Cat videos
And finally, proof that cats are better than dogs. Not that we needed it.

Thursday, 6 September 2012

Dis n Dat

I think I've nearly finished the Rayures. It's almost five feet long.

I'm doing two shades of purple now and am tempted to add more but I think I'm just procrastinating because I don't want to do the kitchenering. In the round. I'm going cat-sitting again on Saturday so I'm trying to use that as a deadline for getting this finished.

I haven't decided whether I will resume the dusty denimy Shetland Triangle that I started last time, or just take the turquoise in-the-round Navigator from the previous post. I reckon I could really get a lot of that done while I'm Netflixing.

I spotted this photograph which was taken on the night of the London Olympics opening ceremony. I'm not particularly a fan of any of the people in it, but my eye was drawn to the shawl over H.M.'s arm - that yarn is Kidsilk Aura in Coral, isn't it?

I'm sure it is. I can't name the pattern but it looks familiar. I wonder who knitted it? I expect Ladies in Waiting have lots of time for knitting, or she might have knitted it herself. Or perhaps the designer of the dress arranged it. Anyway, it reminded me that I knitted a shawl in this very yarn and forgot to show it to you.

I'm sorry it's so crumpled but as you can see it hasn't been finished and blocked, and it had got dug into the clutter on the sofa. It was meant to be an Opal, which is a lovely, simple and effective pattern, but I lost concentration at a crucial moment and it went wrong. If the pattern had a stitch count for each row I could have recovered, but it doesn't. Anyway, it's smaller than an Opal should be but it's still very soft and fluffy and a wonderful colour, so I'm sure it'll come in handy at some point. Once I've blocked it and sewn in the ends.

The Flickering Screen
I saw a film from Sri Lanka which was on Film Four recently, called Machan, a co-production between Sri Lanka, Italy and Germany. It's about a bunch of poor young men who are desperate to go abroad and make some money but cannot get visas, and come up with the idea of forming the Sri Lankan National Handball Team so that they can get to Germany for the international games. They don't know the rules, and don't actually have a handball, but they get some tee shirts printed and get their visas.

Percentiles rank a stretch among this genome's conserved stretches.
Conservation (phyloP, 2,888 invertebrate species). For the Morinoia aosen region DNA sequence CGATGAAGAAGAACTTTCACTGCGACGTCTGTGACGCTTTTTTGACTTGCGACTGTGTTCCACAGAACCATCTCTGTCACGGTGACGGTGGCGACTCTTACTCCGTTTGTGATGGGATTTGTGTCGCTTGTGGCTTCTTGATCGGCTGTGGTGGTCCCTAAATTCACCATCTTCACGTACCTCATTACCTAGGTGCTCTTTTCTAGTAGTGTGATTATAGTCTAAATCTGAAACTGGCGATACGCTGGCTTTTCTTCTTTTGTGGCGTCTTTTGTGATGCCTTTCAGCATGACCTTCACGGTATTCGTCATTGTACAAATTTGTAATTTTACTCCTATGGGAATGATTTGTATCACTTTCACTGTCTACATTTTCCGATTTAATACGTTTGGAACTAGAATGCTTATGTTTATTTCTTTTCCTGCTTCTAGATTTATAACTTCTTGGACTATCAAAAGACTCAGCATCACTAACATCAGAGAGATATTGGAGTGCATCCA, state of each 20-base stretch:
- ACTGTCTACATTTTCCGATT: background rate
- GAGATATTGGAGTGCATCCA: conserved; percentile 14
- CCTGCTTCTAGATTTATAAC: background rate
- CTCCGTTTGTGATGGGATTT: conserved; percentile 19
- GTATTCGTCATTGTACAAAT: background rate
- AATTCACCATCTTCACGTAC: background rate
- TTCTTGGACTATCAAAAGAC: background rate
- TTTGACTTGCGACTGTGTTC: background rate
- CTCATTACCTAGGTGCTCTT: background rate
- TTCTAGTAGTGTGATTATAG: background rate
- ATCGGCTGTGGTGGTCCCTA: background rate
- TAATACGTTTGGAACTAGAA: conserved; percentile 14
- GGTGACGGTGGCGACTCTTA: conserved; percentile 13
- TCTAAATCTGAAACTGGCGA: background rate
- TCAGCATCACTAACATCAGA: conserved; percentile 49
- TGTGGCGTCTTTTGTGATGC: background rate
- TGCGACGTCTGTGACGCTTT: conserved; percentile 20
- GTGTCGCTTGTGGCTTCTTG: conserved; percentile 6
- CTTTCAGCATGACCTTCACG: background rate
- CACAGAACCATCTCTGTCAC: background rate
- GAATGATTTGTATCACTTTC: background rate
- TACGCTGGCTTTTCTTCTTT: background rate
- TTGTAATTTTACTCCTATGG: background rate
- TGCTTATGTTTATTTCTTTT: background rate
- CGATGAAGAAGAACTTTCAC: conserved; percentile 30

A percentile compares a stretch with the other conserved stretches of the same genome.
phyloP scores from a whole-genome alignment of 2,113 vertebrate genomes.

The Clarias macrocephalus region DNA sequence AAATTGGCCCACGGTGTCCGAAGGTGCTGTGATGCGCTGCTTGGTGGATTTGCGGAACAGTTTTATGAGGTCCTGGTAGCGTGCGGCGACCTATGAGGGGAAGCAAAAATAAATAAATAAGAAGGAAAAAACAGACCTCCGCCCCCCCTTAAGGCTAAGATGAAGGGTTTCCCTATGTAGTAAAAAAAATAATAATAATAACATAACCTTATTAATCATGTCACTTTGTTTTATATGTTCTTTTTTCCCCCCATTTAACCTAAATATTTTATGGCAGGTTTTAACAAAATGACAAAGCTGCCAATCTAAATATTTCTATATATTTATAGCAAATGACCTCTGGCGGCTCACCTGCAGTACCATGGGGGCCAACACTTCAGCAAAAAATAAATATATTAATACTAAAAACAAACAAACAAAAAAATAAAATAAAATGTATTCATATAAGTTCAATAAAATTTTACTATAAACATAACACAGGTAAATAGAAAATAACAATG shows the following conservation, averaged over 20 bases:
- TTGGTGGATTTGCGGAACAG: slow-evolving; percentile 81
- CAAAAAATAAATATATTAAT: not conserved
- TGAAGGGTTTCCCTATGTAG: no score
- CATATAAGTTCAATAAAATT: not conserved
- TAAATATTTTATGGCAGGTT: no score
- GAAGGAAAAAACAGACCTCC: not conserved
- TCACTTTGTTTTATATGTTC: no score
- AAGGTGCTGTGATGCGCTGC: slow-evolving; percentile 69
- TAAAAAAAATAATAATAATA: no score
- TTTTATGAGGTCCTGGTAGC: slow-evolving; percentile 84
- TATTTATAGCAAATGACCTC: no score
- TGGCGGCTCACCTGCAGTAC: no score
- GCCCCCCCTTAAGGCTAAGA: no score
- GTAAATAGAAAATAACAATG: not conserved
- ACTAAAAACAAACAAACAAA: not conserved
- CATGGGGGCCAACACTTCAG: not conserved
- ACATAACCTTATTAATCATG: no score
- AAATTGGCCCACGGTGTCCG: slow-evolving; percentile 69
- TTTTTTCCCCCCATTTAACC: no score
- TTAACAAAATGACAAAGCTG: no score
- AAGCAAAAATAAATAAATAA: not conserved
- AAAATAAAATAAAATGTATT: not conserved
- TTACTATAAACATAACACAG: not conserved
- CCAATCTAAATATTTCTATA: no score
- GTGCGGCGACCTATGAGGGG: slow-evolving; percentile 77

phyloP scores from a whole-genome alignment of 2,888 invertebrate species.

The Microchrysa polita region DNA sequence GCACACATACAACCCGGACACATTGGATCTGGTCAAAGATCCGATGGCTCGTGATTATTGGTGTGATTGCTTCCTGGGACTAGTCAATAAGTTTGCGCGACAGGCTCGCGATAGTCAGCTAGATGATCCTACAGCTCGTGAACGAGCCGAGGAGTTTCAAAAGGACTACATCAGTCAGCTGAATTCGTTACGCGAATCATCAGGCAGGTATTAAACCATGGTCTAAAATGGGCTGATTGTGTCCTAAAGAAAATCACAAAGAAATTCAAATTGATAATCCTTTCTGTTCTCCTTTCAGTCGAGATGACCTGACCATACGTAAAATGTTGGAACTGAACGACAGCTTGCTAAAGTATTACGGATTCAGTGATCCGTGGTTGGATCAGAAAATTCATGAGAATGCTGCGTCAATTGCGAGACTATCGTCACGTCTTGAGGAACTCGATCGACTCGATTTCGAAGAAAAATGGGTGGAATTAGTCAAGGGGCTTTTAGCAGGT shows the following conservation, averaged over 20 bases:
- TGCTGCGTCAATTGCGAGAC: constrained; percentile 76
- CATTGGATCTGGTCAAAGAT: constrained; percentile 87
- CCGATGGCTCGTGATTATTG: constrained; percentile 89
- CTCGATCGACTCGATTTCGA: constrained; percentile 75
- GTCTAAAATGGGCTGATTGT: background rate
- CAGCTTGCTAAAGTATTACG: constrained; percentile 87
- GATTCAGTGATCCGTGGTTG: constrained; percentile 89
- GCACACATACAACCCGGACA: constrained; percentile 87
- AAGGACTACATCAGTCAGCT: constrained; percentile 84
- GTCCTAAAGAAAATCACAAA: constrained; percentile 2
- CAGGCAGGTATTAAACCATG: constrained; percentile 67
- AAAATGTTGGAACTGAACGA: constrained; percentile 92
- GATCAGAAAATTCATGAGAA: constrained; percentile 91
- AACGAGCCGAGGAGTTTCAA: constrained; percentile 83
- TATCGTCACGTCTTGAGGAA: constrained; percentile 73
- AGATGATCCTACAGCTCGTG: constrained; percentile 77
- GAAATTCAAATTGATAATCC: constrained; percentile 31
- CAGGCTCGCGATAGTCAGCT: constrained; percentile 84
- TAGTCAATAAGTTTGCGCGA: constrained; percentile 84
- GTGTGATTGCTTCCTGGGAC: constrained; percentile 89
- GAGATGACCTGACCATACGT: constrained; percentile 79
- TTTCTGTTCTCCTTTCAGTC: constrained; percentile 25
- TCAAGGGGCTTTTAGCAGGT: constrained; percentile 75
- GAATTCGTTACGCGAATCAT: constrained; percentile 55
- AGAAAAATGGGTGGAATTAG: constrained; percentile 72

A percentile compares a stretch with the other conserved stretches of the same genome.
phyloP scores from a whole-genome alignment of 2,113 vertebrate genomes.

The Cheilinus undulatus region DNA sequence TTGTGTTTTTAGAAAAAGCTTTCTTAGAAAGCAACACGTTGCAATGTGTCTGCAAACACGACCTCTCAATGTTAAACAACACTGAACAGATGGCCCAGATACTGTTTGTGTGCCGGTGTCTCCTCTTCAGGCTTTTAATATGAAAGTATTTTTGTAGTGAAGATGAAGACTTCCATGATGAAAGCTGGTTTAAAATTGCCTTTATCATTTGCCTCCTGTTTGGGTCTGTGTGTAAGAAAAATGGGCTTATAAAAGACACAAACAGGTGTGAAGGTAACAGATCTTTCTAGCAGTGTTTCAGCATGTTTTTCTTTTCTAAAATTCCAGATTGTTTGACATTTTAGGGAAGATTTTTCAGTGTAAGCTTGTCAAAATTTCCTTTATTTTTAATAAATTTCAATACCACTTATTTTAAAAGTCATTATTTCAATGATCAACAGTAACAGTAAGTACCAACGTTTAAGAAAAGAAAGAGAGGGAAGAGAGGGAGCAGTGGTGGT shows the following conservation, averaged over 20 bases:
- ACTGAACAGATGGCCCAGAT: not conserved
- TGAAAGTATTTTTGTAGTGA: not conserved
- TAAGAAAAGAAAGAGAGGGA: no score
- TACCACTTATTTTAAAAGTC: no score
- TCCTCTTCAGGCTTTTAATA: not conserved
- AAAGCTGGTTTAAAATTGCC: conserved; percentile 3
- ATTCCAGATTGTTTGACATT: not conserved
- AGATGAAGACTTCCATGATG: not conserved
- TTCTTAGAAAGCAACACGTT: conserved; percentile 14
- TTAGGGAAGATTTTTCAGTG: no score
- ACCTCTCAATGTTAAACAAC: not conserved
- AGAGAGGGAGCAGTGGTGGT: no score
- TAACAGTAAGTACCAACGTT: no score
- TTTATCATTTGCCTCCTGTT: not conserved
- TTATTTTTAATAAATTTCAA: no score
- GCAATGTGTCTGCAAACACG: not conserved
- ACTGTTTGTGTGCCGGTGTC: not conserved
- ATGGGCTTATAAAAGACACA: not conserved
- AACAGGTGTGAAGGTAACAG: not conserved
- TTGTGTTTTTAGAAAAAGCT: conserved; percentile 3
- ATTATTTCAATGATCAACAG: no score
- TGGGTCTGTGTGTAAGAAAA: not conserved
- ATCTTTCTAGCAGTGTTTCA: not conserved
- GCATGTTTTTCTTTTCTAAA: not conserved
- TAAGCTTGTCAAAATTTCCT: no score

Their plan is to disperse as soon as they arrive, and I won't tell you any more than that. Apparently it's based on a true story, which I didn't realize when I saw it.  It's has a cast of actors and non-actors and it's very good. I was expecting it to be quite light-hearted, maybe a variation on Cool Runnings, but although it's funny it certainly has its dark side too.

Tonight I watched Young Adult, which I hadn't realized was written by Diablo Cody, who wrote Juno. I liked it and it was funnier than I expected. It's about a very unsympathetic character, a no-longer-girl who goes back to her small home town to disrupt her old boyfriend's marriage. She's played by Charlize Theron, who doesn't try to win us over at all and everyone else is good too.

And Inspector Montalbano is back for the winter on BBC4, bringing fabulous sunshine - which we need, I can tell you - and stunning architecture, exquisite tailoring, lots of shrugging and sensationally bad driving.

It's funny, we get a prim little warning beforehand about bad language, even although it's in Italian. For people who are offended by subtitles. Fortunately I have a friend who spent a year in Naples and she can help me out with translations and explications of the finer points, although as usual one often finds that insults are much less breathtaking when taken out of context.

And kmkat has already blogged about the Internet Cat Video Film Festival, so I don't have to. Thanks, kmkat.